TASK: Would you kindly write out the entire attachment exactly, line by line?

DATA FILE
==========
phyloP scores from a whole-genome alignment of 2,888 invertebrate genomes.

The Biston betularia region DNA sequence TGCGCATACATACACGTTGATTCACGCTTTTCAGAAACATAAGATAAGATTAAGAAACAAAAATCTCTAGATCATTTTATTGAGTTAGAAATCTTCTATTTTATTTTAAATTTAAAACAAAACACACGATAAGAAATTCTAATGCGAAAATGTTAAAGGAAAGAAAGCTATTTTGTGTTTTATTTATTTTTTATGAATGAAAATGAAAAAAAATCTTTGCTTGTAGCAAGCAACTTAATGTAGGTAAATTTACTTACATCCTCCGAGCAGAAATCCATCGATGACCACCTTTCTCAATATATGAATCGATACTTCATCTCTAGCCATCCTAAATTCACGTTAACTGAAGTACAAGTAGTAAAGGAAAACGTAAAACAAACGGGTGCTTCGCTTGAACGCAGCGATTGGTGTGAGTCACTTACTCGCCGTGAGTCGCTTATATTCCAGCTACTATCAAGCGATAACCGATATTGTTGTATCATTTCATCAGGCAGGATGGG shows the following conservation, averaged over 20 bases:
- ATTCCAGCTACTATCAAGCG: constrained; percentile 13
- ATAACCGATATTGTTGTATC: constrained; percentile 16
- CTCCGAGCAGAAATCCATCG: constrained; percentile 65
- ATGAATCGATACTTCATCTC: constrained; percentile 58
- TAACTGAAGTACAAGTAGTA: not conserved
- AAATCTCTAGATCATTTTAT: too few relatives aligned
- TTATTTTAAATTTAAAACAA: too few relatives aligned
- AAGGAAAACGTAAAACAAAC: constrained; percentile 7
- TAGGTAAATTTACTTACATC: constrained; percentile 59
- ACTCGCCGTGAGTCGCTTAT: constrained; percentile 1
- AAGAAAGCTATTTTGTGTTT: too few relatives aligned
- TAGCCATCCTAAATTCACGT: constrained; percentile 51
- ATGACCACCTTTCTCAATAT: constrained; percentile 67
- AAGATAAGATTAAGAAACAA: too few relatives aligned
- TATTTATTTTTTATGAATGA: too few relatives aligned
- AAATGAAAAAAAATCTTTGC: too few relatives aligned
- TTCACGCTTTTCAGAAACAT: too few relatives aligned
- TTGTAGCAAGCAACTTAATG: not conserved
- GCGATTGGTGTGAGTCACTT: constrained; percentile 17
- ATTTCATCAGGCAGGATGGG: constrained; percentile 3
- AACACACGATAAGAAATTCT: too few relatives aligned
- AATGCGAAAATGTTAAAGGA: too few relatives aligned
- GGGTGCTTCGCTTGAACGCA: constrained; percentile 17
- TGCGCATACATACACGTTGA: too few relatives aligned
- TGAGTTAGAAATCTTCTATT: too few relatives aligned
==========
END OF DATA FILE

phyloP scores from a whole-genome alignment of 2,888 invertebrate genomes.

The Biston betularia region DNA sequence TGCGCATACATACACGTTGATTCACGCTTTTCAGAAACATAAGATAAGATTAAGAAACAAAAATCTCTAGATCATTTTATTGAGTTAGAAATCTTCTATTTTATTTTAAATTTAAAACAAAACACACGATAAGAAATTCTAATGCGAAAATGTTAAAGGAAAGAAAGCTATTTTGTGTTTTATTTATTTTTTATGAATGAAAATGAAAAAAAATCTTTGCTTGTAGCAAGCAACTTAATGTAGGTAAATTTACTTACATCCTCCGAGCAGAAATCCATCGATGACCACCTTTCTCAATATATGAATCGATACTTCATCTCTAGCCATCCTAAATTCACGTTAACTGAAGTACAAGTAGTAAAGGAAAACGTAAAACAAACGGGTGCTTCGCTTGAACGCAGCGATTGGTGTGAGTCACTTACTCGCCGTGAGTCGCTTATATTCCAGCTACTATCAAGCGATAACCGATATTGTTGTATCATTTCATCAGGCAGGATGGG shows the following conservation, averaged over 20 bases:
- ATTCCAGCTACTATCAAGCG: constrained; percentile 13
- ATAACCGATATTGTTGTATC: constrained; percentile 16
- CTCCGAGCAGAAATCCATCG: constrained; percentile 65
- ATGAATCGATACTTCATCTC: constrained; percentile 58
- TAACTGAAGTACAAGTAGTA: not conserved
- AAATCTCTAGATCATTTTAT: too few relatives aligned
- TTATTTTAAATTTAAAACAA: too few relatives aligned
- AAGGAAAACGTAAAACAAAC: constrained; percentile 7
- TAGGTAAATTTACTTACATC: constrained; percentile 59
- ACTCGCCGTGAGTCGCTTAT: constrained; percentile 1
- AAGAAAGCTATTTTGTGTTT: too few relatives aligned
- TAGCCATCCTAAATTCACGT: constrained; percentile 51
- ATGACCACCTTTCTCAATAT: constrained; percentile 67
- AAGATAAGATTAAGAAACAA: too few relatives aligned
- TATTTATTTTTTATGAATGA: too few relatives aligned
- AAATGAAAAAAAATCTTTGC: too few relatives aligned
- TTCACGCTTTTCAGAAACAT: too few relatives aligned
- TTGTAGCAAGCAACTTAATG: not conserved
- GCGATTGGTGTGAGTCACTT: constrained; percentile 17
- ATTTCATCAGGCAGGATGGG: constrained; percentile 3
- AACACACGATAAGAAATTCT: too few relatives aligned
- AATGCGAAAATGTTAAAGGA: too few relatives aligned
- GGGTGCTTCGCTTGAACGCA: constrained; percentile 17
- TGCGCATACATACACGTTGA: too few relatives aligned
- TGAGTTAGAAATCTTCTATT: too few relatives aligned